(originally posted 4/13/2015)
Let’s assume for a minute you live in a temperate clime. Somewhere where the temperate never gets too hot or too cold. A place where flowers take root and never look back.
Given finite space in your garden, would you prefer a bland flower that blooms all year or a flower that has a prettier appearance but only blooms half the year? After that, the flower drops off and you just have a boring green stalk.
I’m guessing your answer to that question is very telling. Psychologists would jot down your decision in a small notebook and feel they had a good handle on you. Do you prefer dull but steady or are you willing to sacrifice a little for the sake of beauty. Withholding the pleasure of seeing a flower for half the year in order to get a better product for the last six months.
I’ll wager there are some of you who would be willing to cut back the flowering time to only three months if there was an equivalent bump in the beauty of the bloom. In grade school this would be the point where I asked you to drag out some graph paper and start to create a chart showing either a steep incline or decline, depending on what parameters you put on the top and side of the graph, in how much additional beauty you’d need to see to allow the bloom to be around less.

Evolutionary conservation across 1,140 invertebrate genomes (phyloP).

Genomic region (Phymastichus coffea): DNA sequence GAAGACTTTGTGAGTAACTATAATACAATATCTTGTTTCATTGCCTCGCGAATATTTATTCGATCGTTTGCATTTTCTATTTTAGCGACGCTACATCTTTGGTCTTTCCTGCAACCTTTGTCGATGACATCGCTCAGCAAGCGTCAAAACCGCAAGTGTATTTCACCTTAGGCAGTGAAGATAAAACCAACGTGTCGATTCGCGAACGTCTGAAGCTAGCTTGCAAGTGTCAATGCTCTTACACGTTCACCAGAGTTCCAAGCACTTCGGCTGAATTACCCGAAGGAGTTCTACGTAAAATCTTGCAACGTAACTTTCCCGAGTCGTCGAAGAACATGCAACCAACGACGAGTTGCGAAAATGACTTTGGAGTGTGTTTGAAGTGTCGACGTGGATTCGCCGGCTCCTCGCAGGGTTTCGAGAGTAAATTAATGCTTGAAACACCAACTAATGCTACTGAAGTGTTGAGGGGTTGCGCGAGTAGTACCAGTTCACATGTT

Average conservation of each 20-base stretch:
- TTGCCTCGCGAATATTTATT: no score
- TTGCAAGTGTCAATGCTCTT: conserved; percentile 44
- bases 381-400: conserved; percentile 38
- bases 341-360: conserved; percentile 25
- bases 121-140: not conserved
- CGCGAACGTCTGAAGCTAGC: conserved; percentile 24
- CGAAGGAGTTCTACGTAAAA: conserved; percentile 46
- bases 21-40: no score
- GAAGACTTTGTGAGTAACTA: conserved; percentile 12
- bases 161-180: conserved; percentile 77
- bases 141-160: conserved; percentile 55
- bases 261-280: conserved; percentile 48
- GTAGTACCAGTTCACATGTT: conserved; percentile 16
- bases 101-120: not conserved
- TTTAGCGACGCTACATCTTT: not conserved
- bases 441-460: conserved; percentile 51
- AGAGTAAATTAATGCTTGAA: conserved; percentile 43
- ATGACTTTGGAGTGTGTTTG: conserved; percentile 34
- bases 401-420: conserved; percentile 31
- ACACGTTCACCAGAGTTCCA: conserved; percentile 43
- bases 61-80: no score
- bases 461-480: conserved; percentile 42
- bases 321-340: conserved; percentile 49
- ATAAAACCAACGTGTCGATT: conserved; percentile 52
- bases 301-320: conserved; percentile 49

Is there a flower so nice that you’d accept that it only bloomed one month a year?
What is if I told you about a flower so amazing that when it blooms people would come from miles around just to see it? TV crews would arrive days beforehand so they could set up and get the perfect shot. For one week a year your neighbors would be jealous and complain about the congestion and you would bask in the reflected glory of your flower.
Then fifty one weeks of a barren stalk.
Could you live with that?
Now what if I told you that there was a flower that only bloomed one day a year but when it did it exploded into such a dizzying array of colors and textures that grown men would weep upon seeing it. Great swarms of hummingbirds would fill the skies around it and large ferocious animals would gather, but they would be docile and allow you to rub their bellies. Then, just as it is about to fold up its petals for the year, it releases a sweet burst of nectar that provides everyone within one hundred yards the longest and most satisfying orgasm of their lives.
Of course, many of you are signing up for that plant without thinking through the dozens of other unintended consequences.